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Dr. Ido Kaminer is currently the biggest star of the Israel Institute of Technology, known as the Technion, one of the best public research universities in the country, despite being only 35 years old.

I have been told that this nerdy-looking, boy-faced scientist, who is a highly articulate speaker but also has a propensity for slurring words at the same time, is a know-it-all with a goofy laugh reminiscent of Sheldon Cooper. from the television series “The Big Bang Theory”.

What is unusual about this Haifa Sheldon Cooper is that he has been able to observe how light and matter interact with each other, for the first time in history.

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D"R. Edo Kaminer

Dr. Ido Kaminer

(Photo: Elad Gershgoren)

Kaminer managed to take a single electron and, using a unique microscope system that he had built himself, observe how it connects with a trapped photon. In other words, he was able to see the convergence of light and free electrons, and how light, trapped in the form of a crystal, creates a quantum interaction with an electron.

Thanks to this observation, in just one year Kaminer published 10 research articles in leading journals. He also won the Blavatnik Awards for Young Scientists, the prestigious Wolf Foundation Scholarship, and was elected to The Israel Young Academy.

Kaminer has earned a few other honors, which are generally not given to people his age, even if he has three Technion degrees and a postdoc from the Massachusetts Institute of Technology.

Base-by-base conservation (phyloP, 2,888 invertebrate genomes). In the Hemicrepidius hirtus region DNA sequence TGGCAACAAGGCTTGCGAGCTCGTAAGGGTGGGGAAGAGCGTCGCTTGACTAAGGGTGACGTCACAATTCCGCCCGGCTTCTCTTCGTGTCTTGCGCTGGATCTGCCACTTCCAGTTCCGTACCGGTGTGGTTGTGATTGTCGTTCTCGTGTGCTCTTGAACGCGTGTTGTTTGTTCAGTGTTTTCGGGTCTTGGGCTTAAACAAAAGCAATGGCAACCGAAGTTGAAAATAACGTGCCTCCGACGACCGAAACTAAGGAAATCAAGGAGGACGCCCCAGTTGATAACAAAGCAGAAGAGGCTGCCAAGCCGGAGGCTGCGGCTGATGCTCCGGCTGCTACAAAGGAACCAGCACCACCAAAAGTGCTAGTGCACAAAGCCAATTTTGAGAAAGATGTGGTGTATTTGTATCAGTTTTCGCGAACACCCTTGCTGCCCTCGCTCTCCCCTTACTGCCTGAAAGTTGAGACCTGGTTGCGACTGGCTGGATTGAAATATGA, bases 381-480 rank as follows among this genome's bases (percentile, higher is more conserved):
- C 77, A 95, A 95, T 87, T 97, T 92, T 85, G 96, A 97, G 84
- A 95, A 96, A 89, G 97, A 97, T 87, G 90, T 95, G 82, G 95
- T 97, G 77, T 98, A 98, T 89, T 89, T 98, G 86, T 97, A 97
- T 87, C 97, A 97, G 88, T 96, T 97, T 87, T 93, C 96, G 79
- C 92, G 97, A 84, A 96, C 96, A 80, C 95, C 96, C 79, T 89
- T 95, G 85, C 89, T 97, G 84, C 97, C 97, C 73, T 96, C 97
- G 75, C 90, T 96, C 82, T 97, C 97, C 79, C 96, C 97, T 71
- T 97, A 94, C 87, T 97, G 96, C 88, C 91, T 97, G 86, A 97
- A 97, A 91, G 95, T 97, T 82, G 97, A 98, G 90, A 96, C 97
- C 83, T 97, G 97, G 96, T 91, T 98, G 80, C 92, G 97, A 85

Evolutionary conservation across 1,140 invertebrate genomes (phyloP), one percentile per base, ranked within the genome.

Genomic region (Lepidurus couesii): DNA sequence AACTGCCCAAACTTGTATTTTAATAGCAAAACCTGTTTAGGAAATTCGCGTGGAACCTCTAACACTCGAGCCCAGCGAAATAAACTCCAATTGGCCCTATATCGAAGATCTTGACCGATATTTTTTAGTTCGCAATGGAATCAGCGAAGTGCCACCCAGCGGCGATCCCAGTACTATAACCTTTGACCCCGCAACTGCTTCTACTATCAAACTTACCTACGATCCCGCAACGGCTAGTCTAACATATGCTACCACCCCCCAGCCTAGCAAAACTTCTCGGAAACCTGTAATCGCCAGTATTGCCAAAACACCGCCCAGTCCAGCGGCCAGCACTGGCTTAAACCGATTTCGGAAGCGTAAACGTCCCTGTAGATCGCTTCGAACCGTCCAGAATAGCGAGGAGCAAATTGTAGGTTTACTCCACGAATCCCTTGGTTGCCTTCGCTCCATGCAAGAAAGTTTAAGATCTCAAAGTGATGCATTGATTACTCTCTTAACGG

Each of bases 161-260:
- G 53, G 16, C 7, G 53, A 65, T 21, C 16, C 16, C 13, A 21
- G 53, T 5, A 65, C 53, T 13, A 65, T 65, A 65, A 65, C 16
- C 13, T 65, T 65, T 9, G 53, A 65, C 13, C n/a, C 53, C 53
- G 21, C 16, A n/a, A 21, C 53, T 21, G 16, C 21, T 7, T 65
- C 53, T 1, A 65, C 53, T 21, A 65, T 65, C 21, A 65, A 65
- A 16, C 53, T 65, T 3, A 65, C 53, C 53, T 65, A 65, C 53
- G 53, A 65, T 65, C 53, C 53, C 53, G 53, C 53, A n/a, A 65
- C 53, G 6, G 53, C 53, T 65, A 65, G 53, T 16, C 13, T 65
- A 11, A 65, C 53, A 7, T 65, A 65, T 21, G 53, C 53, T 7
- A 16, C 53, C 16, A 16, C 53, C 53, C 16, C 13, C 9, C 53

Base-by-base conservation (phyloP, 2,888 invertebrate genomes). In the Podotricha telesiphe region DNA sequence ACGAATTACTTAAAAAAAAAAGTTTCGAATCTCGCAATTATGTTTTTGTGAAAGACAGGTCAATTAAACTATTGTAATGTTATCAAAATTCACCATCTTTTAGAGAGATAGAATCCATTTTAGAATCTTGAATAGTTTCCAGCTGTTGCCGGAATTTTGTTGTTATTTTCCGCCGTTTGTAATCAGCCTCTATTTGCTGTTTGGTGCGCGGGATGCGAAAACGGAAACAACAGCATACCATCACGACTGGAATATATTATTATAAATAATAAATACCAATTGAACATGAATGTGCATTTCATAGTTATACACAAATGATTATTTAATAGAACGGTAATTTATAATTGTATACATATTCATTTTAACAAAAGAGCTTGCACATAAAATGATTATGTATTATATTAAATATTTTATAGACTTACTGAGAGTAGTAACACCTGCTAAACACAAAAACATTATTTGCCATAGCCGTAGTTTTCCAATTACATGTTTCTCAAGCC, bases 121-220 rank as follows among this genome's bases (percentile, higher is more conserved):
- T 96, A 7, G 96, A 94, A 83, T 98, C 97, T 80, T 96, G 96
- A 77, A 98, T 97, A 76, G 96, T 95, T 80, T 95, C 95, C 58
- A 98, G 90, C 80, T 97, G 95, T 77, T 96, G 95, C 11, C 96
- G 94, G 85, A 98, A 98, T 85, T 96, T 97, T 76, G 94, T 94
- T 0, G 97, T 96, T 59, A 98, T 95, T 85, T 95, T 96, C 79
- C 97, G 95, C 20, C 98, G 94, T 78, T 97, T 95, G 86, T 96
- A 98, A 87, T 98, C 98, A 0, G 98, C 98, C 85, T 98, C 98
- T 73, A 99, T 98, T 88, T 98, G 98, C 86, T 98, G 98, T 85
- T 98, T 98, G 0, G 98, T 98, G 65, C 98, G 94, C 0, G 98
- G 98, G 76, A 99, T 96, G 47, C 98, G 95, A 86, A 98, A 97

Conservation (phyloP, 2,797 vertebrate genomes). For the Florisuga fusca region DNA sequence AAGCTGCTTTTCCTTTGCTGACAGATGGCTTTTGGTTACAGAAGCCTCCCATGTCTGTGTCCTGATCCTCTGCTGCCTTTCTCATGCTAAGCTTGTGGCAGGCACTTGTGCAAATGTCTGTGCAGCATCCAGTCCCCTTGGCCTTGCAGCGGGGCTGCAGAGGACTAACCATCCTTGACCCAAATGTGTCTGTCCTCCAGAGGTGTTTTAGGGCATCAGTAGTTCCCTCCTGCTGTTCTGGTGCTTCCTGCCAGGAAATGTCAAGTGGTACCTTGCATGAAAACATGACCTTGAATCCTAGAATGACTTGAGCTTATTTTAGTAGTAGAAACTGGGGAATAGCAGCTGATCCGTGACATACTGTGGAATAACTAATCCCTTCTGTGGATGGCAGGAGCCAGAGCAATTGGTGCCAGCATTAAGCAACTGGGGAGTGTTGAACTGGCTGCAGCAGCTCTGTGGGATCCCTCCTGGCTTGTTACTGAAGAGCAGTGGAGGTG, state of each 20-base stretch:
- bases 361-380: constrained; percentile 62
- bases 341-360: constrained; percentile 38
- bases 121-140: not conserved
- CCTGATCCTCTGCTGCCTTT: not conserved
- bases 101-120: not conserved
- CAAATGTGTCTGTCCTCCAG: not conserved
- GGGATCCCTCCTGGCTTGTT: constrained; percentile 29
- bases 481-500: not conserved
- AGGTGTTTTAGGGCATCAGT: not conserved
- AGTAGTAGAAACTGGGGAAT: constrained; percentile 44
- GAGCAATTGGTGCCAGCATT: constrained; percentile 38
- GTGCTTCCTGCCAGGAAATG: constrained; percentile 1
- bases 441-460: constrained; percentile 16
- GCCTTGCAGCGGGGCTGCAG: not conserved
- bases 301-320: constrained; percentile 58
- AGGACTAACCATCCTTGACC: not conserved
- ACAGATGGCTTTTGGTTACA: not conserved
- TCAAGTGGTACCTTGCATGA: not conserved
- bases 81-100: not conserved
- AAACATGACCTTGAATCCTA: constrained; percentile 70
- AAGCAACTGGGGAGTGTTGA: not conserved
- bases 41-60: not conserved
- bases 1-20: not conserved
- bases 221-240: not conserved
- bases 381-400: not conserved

He is highly respected at the Technion and appears on the cover of this month’s issue of the institute’s official magazine. He has also appeared in various promotional videos aimed at attracting wealthy donors to pledge large sums of money to the university.

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Dr. Ido Kaminer Dr. Ido Kaminer

Dr. Ido Kaminer

(Photo: Elad Gershgoren)

As I wandered through the gray hallways of the university on my way to Kaminer’s lab, I heard loud screams coming from one of the offices. As I approached the source of the commotion, it turned out to be Kaminer arguing with one of his students, both waving their hands at each other like two bargainers in a street market.

I finally managed to separate them with an offer to “continue this later.” The student had agreed to leave the office before returning half an hour later only to tell Kaminer, “One, I was wrong. Two, I’m not giving up yet,” and back out dramatically.

What was that, you ask? I don’t know, but Kaminer knows, which is why he returned to Israel after years of studying in the United States. Just as he was about to get a job at the prestigious university, he realized that his Ph.D. was inferior to the knowledge he had received while working in Unit 8200.

“I came after 8200, and I finally realized that there is no better place, and that was disappointing. The quality of the people was not the same. At 8200 I felt like part of something big, but at MIT, I felt like a lab rat, and I was missing the Israeli dynamic of collaborations, “says Kaminer.

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Study ImagesStudy Images

A simulation of Kaminer’s research

(Photo: SimplySci Animations)

Although he got used to MIT and made a name for himself there, he decided to return to the Jewish state after completing his studies.

“The main thing that brought me back was that I wanted to build a very ambitious and expensive laboratory. I wanted to build a microscopic system that could explore quantum in a different way, because we have been studying quantum for a hundred years and there are still questions for which we have no answer, “he says.